1.1.4 Methodological Material_Chapter 2: "The challenges to inclusion in school settings"


According to the Universal Declaration of Human rights (UDHR), article 26, everyone has the right to education. It further states that “Education shall be directed to the full development of the human personality and to the strengthening of respect for human rights and fundamental freedoms. It shall promote understanding, tolerance and friendship among all nations, racial or religious groups” (UDHR). In a rapidly developing world, marked by globalization and diversity, the issue of inclusion and education has become one of the focal points of research, innovation and practice. In fact, according to the UNESCO Global Education Monitoring report, equity and inclusion have become the heart of the 2030 Agenda. However, unequal distribution of resources is still prevalent, success in achieving these goals has thus far been limited and colored with challenges. Some of these challenges stem from common inequality characteristics, which include but are not limited to disability, ethnicity, language, migration, displacement, gender, and religion. Others are related to geographic and economic contexts and for example poverty, all of which have been enhanced by the Covid-19 pandemic.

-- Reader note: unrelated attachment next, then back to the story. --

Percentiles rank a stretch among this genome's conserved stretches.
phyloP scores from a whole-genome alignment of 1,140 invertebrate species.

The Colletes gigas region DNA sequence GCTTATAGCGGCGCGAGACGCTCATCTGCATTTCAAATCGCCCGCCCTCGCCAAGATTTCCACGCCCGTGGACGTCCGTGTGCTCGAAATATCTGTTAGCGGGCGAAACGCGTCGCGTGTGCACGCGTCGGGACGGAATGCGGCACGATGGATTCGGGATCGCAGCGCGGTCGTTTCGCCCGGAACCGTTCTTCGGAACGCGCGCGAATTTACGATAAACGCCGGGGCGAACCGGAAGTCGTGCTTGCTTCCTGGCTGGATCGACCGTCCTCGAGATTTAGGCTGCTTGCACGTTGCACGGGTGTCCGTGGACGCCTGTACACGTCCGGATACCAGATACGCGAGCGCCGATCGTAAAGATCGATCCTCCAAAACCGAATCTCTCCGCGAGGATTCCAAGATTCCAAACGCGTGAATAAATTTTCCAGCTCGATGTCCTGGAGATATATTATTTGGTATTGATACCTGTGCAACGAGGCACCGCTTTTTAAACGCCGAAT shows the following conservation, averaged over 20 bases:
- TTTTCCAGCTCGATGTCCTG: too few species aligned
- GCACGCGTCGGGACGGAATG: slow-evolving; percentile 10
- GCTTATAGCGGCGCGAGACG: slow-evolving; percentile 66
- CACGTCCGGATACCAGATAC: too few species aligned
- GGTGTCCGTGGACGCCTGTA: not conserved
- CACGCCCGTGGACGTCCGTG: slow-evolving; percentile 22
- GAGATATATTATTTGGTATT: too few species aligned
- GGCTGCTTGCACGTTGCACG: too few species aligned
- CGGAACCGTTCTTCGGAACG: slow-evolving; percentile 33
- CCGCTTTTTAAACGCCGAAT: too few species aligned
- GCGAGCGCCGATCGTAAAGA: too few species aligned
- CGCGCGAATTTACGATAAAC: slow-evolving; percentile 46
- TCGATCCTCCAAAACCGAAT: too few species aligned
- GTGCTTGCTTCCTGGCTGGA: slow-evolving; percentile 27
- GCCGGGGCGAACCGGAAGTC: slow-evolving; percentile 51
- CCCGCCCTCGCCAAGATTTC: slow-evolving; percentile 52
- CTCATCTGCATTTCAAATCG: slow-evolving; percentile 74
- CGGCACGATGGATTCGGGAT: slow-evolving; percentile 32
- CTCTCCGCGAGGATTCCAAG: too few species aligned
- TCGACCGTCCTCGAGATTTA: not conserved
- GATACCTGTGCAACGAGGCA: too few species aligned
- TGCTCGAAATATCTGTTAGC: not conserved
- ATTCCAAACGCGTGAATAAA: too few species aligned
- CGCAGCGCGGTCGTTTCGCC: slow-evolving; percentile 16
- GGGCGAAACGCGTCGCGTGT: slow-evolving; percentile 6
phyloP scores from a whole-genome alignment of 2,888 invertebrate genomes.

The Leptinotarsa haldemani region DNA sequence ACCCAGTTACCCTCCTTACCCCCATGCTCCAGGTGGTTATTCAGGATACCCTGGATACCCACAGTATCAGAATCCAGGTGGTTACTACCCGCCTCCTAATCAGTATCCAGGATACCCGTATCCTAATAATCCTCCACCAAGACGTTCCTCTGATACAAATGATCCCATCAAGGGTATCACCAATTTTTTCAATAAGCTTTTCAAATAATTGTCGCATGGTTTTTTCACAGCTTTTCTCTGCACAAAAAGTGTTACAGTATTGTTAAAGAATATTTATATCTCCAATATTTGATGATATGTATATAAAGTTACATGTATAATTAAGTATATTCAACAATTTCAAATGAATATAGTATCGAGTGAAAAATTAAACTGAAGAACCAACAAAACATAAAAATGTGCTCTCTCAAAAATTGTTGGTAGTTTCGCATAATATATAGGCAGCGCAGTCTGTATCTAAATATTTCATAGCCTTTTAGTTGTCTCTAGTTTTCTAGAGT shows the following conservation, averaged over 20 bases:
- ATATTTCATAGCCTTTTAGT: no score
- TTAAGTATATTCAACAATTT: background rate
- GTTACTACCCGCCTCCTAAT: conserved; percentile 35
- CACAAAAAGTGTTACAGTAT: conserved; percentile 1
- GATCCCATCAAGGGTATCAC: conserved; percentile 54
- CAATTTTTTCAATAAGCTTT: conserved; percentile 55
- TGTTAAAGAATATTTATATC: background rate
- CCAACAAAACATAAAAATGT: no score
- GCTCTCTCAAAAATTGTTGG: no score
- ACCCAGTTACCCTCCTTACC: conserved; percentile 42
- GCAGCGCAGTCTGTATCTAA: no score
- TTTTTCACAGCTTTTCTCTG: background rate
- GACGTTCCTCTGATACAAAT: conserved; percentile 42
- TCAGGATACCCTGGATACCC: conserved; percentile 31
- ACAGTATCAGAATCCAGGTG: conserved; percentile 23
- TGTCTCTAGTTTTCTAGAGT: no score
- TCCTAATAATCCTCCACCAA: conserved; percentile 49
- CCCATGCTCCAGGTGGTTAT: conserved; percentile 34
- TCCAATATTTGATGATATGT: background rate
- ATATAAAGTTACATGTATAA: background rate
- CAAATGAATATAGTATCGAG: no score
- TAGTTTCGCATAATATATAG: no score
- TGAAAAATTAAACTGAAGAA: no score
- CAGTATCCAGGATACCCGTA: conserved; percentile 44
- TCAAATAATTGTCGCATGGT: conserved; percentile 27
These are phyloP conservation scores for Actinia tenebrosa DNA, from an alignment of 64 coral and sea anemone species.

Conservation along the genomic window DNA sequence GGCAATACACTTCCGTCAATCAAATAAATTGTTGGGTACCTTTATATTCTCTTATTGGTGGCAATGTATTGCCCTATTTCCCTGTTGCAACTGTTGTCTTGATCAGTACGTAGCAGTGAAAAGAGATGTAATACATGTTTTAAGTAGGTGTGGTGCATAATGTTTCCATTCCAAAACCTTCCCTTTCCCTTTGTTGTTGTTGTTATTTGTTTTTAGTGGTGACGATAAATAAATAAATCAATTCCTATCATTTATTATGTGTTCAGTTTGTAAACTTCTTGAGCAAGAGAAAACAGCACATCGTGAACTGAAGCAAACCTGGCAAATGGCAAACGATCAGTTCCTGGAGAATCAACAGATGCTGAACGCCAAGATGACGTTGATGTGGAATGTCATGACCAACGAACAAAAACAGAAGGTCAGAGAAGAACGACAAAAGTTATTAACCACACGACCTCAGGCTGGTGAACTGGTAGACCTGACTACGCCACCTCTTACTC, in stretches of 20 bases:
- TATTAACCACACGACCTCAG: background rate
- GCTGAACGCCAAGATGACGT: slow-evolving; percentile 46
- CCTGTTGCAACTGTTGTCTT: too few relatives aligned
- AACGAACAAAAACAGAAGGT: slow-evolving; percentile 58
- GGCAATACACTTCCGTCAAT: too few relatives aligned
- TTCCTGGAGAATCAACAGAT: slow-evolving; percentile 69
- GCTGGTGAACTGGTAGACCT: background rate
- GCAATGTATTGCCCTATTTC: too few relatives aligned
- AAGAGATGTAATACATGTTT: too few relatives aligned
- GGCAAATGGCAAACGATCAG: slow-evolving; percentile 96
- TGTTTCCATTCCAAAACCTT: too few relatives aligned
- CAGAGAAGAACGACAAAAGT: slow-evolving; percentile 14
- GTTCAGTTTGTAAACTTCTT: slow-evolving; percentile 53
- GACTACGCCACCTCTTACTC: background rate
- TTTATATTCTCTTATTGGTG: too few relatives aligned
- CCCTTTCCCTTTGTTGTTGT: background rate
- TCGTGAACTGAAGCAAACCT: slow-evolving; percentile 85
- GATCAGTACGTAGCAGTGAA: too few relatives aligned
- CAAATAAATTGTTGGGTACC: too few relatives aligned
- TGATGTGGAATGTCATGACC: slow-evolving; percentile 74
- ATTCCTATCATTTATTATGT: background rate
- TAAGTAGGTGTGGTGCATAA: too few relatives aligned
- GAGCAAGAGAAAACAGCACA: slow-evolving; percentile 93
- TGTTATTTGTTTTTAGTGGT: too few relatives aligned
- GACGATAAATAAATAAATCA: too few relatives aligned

This chapter will look into inclusive education (IE), seen as a principle that supports and welcomes diversity amongst all learners (UNESCO 2017). It will focus on several of the main challenges that are prevalent in Europe, namely migration, poverty, giftedness, special needs and disability and the Covid-19 pandemic. In order to present and address some of these challenges, the terms ‘inclusion’ and ‘equity’ must be clearly defined by referring to the UNESCO Guide for ensuring inclusion and equity in education (UNESCO, 2017):

Inclusion is a process that helps overcome barriers limiting the presence, participation and achievement of learners. Equity is about ensuring fairness, where the education of all learners is seen as having equal importance.